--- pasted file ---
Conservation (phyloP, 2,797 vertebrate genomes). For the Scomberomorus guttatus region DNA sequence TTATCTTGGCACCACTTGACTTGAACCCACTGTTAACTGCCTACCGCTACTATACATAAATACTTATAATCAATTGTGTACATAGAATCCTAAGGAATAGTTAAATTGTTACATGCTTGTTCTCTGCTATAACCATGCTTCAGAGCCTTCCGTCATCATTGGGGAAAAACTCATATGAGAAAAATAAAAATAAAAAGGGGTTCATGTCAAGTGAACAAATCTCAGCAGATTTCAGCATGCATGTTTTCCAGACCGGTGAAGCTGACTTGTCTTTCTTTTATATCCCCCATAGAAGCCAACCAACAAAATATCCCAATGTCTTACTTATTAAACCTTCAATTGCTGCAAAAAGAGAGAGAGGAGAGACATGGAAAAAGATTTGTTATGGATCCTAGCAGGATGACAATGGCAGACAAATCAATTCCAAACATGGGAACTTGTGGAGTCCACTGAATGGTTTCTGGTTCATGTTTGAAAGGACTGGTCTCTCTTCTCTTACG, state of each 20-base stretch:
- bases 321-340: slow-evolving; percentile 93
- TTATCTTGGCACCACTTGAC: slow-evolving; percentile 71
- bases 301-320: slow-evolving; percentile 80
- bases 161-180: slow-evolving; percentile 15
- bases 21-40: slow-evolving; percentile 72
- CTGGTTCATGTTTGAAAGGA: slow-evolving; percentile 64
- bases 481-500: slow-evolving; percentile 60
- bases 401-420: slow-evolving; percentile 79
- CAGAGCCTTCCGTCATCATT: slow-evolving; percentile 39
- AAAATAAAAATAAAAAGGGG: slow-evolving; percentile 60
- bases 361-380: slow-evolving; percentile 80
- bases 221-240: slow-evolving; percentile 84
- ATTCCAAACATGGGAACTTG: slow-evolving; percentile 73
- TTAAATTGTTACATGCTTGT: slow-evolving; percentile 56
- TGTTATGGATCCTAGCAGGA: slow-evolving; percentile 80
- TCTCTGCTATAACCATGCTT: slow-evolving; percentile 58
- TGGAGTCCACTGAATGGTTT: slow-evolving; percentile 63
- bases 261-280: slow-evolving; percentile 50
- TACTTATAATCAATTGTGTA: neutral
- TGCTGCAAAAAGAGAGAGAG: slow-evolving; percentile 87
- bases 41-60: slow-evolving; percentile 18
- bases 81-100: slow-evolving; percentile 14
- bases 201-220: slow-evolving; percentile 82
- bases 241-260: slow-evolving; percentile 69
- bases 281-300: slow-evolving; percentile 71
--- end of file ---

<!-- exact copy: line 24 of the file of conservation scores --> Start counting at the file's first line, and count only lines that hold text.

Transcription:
- bases 201-220: slow-evolving; percentile 82